There are several weak layers within our snowpack, including a layer of buried surface hoar anywhere from 2-6′ below the surface. This buried surface hoar layer was the culprit weak layer in many human triggered deep slab avalanches over last weekend in Seattle Creek. Shaded aspects (NE – NW – W) in the mid and upper elevations that haven’t avalanched already are the most suspect places for triggering a deep slab avalanche. There is also some potential on steeper solar aspects later in the day as sun heats up the slab and breaks down the surface crust. (More on this in Secondary Concern.)
This problem is one of low probability but high consequence as these are large and potentially unsurvivable slides. As the snowpack continues to adjust, triggering will become more stubborn and less likely with time, but the hazard remains. Keep these point in mind:
If wishing not to roll the dice on this deep slab possibility, one can always stick to slopes under 35 degrees or go to places that have already avalanched.
A recent slab avalanche on a Northeast aspect of the Headwall in Seattle Creek. The trigger is unknown, but apears to be pretty fresh.
Springtime melt-freeze cycle (Southerly aspects): We are moving into what we call a melt-freeze cycle. Low avalanche danger in the morning, Moderate to Considerable danger in the afternoon. When the snowpack is frozen in the morning from nighttime cooling, it’s stable. During the course of the day the pack warms and becomes unsupportable, this is when the avalanche danger rises. Temperatures today could reach the 50’sF in the parking lots and near 40F at ridgetops. This is when Southerly aspects and the lower elevation snowpack will become wet and unsupportable to snowmachines, skis or boots. When the pack gets this loose and punchy it’s time to head to a different aspect as slopes steep enough to slide will be suspect for wet snow avalanches. Human triggered wet loose slides and wet slabs are a possibility later in the day and are nothing to mess with. Keep a close eye on Southerly slopes, especially near rocks and thinner snow zones, and avoid being in the runtout of these areas.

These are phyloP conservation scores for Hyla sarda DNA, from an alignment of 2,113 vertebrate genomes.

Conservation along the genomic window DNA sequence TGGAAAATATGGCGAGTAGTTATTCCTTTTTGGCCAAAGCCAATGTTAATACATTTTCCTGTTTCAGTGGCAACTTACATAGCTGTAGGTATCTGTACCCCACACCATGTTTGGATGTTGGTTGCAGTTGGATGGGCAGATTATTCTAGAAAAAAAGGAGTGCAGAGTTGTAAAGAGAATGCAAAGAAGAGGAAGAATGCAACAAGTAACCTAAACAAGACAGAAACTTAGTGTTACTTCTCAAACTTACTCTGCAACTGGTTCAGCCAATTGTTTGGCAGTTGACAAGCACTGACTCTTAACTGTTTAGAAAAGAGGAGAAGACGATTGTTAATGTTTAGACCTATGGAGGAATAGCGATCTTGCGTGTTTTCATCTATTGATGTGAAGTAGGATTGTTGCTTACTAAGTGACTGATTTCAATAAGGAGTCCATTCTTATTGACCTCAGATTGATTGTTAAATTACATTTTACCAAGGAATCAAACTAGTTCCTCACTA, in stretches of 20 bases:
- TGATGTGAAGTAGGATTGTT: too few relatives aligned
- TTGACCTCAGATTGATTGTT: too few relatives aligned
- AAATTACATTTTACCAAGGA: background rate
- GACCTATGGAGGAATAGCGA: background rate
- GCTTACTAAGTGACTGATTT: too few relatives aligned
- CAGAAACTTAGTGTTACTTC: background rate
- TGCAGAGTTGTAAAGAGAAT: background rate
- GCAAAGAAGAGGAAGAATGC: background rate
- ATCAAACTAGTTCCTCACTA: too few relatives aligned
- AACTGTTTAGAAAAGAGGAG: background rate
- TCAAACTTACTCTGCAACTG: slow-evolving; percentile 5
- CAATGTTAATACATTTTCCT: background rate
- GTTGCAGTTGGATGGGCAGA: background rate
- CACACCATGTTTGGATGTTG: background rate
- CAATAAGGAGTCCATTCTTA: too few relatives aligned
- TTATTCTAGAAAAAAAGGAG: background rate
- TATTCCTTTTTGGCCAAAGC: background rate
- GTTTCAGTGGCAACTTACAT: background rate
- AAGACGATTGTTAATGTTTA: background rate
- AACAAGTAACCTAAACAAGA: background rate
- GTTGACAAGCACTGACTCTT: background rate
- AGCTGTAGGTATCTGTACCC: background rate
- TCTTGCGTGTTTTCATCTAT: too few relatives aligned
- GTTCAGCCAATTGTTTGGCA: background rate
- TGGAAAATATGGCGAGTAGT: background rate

Wet loose avalanches that occured two nights ago on a South aspect of Penguin ridge.This is a good example of a slope with lots of rocks and thin snow coverage that can heat up and loose strength easily with such warm day time tempertures.
Glide Avalanches: Yesterday a glide avalanche occurred on the South face of Eddies just before 8pm and was captured on the DOT web cam. There are a handful of glide cracks in specific places like the South face of Eddies, Lynx Creek and even near the up-track along Seattle Ridge. Warm temperatures and prolonged solar energy, expect more of these cracks to release without warming in the next few day. Identify existing cracks and avoid travel in their runout zone.
CORNICES: Daytime warming and solar heating will be adding stress to Cornices as well. Avoid travel on or underneath these backcountry bombs and remember that they often break further back on a ridge than expected. Triggering a cornice has the potential to initiate a large avalanche on the slope below.
This glide release occured yesterday evening on a South aspect of Eddies just before 8pm. Captured on DOT web cam.
Yesterday skies were clear and sunny. Temperatures in valley bottom climbed into the low 50F’s and ridge tops reached nearly 40F. Winds were calm becoming light 5-10mph from the West in the evening. Overnight clear skies remained and temperatures dipped down into the low 30F’s.
Expect similar weather today. Day time temps could reach the mid 50F’s this afternoon in the lower elevations and mid 40F’s in the upper. Temperatures overnight are expected to reach the low 30F’s. Ridge top winds from the N should range from 5-15mph. No precip is in the forecast.
Clear skies and warm temperatures are expected through Saturday morning. There remains much uncertainty through the weekend, but there is talk of cloud cover and a possibility of snow/rain showers.
*Some temperature data is missing, making this average not as accurate.
|Temp Avg (F)||Snow (in)||Water (in)||Snow Depth (in)|
|Center Ridge (1880′)||39||0||0||70|
|Summit Lake (1400′)||35||0||0||24|
|Alyeska Mid (1700′)||38||0||0||64|
|Temp Avg (F)||Wind Dir||Wind Avg (mph)||Wind Gust (mph)|
|Seattle Ridge (2400′)||*36||var.||3||11|
|01/13/21||Turnagain||Observation: Tincan||Johnston-Bloom / Moderow Forecaster|
|01/13/21||Turnagain||Observation: Center Ridge Meadows||Alaska Avalanche School Rec Level 1 Roberts|
|01/12/21||Turnagain||Avalanche: Seattle Ridge/Center Ridge||A Schauer Forecaster|
|01/11/21||Turnagain||Observation: Tincan Trees||Schauer/ Roberts Forecaster|
|01/10/21||Turnagain||Observation: Center Ridge Meadows||Alaska Avalanche School Pro 1 Course Latosuo|
|01/10/21||Turnagain||Avalanche: Tincan trees||Anonymous|
|01/09/21||Turnagain||Observation: Johnson Pass||Anonymous|
|01/08/21||Turnagain||Observation: Sunburst meadow between Hemlocks||Anonymous|
|01/08/21||Turnagain||Avalanche: Seattle Ridge||Wagner / Schauer|
|01/07/21||Turnagain||Observation: Lower Cornbiscut||Alaska Avalanche School Pro 1|
Status of riding areas across the Chugach NF is managed by the Glacier and Seward Ranger Districts, not avalanche center staff. Riding area information is posted as a public service to our users and updated based on snow depth and snow density to prevent resource damage at trailhead locations. Riding area questions contact: firstname.lastname@example.org
|Area||Status||Weather & Riding Conditions|
This is a general backcountry avalanche advisory issued for Turnagain Arm with Turnagain Pass as the core advisory area. This advisory does not apply to highways, railroads or operating ski areas.